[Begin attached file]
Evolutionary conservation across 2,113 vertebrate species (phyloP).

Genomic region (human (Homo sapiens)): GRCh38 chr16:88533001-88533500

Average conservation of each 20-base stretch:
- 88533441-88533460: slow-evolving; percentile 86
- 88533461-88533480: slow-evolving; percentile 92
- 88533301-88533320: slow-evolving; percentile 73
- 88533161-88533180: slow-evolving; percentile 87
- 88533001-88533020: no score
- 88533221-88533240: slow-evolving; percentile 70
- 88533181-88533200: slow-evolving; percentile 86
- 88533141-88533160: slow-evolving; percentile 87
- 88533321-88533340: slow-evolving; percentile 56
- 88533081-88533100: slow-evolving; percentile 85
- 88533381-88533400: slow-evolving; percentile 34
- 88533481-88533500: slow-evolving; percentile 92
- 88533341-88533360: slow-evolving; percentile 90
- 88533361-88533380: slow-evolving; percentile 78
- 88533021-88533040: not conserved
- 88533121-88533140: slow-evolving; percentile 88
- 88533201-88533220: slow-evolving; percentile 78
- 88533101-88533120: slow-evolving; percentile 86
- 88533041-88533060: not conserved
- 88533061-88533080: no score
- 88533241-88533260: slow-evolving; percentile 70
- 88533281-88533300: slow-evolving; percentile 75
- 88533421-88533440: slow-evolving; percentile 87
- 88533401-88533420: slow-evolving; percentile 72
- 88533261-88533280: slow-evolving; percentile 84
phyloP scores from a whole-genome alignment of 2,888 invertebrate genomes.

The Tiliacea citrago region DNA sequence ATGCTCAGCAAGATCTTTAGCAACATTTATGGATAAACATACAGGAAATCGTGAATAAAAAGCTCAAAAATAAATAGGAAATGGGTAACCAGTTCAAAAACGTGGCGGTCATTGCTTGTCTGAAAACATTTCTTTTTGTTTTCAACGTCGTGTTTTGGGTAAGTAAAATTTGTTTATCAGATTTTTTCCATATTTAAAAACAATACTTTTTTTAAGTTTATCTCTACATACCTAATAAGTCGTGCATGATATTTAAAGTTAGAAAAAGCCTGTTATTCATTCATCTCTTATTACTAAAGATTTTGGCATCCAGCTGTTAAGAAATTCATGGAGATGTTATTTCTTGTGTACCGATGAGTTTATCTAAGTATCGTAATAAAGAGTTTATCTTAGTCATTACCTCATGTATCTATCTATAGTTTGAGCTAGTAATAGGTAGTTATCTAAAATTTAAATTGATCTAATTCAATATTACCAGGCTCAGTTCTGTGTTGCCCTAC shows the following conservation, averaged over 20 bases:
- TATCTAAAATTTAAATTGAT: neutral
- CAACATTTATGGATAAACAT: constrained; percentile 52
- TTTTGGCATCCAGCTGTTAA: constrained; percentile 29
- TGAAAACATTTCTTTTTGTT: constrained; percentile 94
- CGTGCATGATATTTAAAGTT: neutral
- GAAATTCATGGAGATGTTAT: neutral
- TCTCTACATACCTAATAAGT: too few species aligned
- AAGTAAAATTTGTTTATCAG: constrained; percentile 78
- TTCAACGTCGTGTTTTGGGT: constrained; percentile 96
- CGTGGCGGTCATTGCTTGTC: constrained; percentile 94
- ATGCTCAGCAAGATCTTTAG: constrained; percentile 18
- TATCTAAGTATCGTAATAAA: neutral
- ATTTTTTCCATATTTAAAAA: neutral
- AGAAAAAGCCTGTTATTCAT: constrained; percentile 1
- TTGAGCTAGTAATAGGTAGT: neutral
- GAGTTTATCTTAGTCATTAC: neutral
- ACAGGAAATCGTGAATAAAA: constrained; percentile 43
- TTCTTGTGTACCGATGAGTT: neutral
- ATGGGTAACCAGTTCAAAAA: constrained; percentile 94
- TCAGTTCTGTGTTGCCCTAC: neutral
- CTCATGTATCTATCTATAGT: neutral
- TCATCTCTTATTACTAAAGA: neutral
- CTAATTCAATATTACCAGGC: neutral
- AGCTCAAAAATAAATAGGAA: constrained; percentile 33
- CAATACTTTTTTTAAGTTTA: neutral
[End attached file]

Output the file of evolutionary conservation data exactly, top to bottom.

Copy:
Evolutionary conservation across 2,113 vertebrate species (phyloP).

Genomic region (human (Homo sapiens)): GRCh38 chr16:88533001-88533500

Average conservation of each 20-base stretch:
- 88533441-88533460: slow-evolving; percentile 86
- 88533461-88533480: slow-evolving; percentile 92
- 88533301-88533320: slow-evolving; percentile 73
- 88533161-88533180: slow-evolving; percentile 87
- 88533001-88533020: no score
- 88533221-88533240: slow-evolving; percentile 70
- 88533181-88533200: slow-evolving; percentile 86
- 88533141-88533160: slow-evolving; percentile 87
- 88533321-88533340: slow-evolving; percentile 56
- 88533081-88533100: slow-evolving; percentile 85
- 88533381-88533400: slow-evolving; percentile 34
- 88533481-88533500: slow-evolving; percentile 92
- 88533341-88533360: slow-evolving; percentile 90
- 88533361-88533380: slow-evolving; percentile 78
- 88533021-88533040: not conserved
- 88533121-88533140: slow-evolving; percentile 88
- 88533201-88533220: slow-evolving; percentile 78
- 88533101-88533120: slow-evolving; percentile 86
- 88533041-88533060: not conserved
- 88533061-88533080: no score
- 88533241-88533260: slow-evolving; percentile 70
- 88533281-88533300: slow-evolving; percentile 75
- 88533421-88533440: slow-evolving; percentile 87
- 88533401-88533420: slow-evolving; percentile 72
- 88533261-88533280: slow-evolving; percentile 84
phyloP scores from a whole-genome alignment of 2,888 invertebrate genomes.

The Tiliacea citrago region DNA sequence ATGCTCAGCAAGATCTTTAGCAACATTTATGGATAAACATACAGGAAATCGTGAATAAAAAGCTCAAAAATAAATAGGAAATGGGTAACCAGTTCAAAAACGTGGCGGTCATTGCTTGTCTGAAAACATTTCTTTTTGTTTTCAACGTCGTGTTTTGGGTAAGTAAAATTTGTTTATCAGATTTTTTCCATATTTAAAAACAATACTTTTTTTAAGTTTATCTCTACATACCTAATAAGTCGTGCATGATATTTAAAGTTAGAAAAAGCCTGTTATTCATTCATCTCTTATTACTAAAGATTTTGGCATCCAGCTGTTAAGAAATTCATGGAGATGTTATTTCTTGTGTACCGATGAGTTTATCTAAGTATCGTAATAAAGAGTTTATCTTAGTCATTACCTCATGTATCTATCTATAGTTTGAGCTAGTAATAGGTAGTTATCTAAAATTTAAATTGATCTAATTCAATATTACCAGGCTCAGTTCTGTGTTGCCCTAC shows the following conservation, averaged over 20 bases:
- TATCTAAAATTTAAATTGAT: neutral
- CAACATTTATGGATAAACAT: constrained; percentile 52
- TTTTGGCATCCAGCTGTTAA: constrained; percentile 29
- TGAAAACATTTCTTTTTGTT: constrained; percentile 94
- CGTGCATGATATTTAAAGTT: neutral
- GAAATTCATGGAGATGTTAT: neutral
- TCTCTACATACCTAATAAGT: too few species aligned
- AAGTAAAATTTGTTTATCAG: constrained; percentile 78
- TTCAACGTCGTGTTTTGGGT: constrained; percentile 96
- CGTGGCGGTCATTGCTTGTC: constrained; percentile 94
- ATGCTCAGCAAGATCTTTAG: constrained; percentile 18
- TATCTAAGTATCGTAATAAA: neutral
- ATTTTTTCCATATTTAAAAA: neutral
- AGAAAAAGCCTGTTATTCAT: constrained; percentile 1
- TTGAGCTAGTAATAGGTAGT: neutral
- GAGTTTATCTTAGTCATTAC: neutral
- ACAGGAAATCGTGAATAAAA: constrained; percentile 43
- TTCTTGTGTACCGATGAGTT: neutral
- ATGGGTAACCAGTTCAAAAA: constrained; percentile 94
- TCAGTTCTGTGTTGCCCTAC: neutral
- CTCATGTATCTATCTATAGT: neutral
- TCATCTCTTATTACTAAAGA: neutral
- CTAATTCAATATTACCAGGC: neutral
- AGCTCAAAAATAAATAGGAA: constrained; percentile 33
- CAATACTTTTTTTAAGTTTA: neutral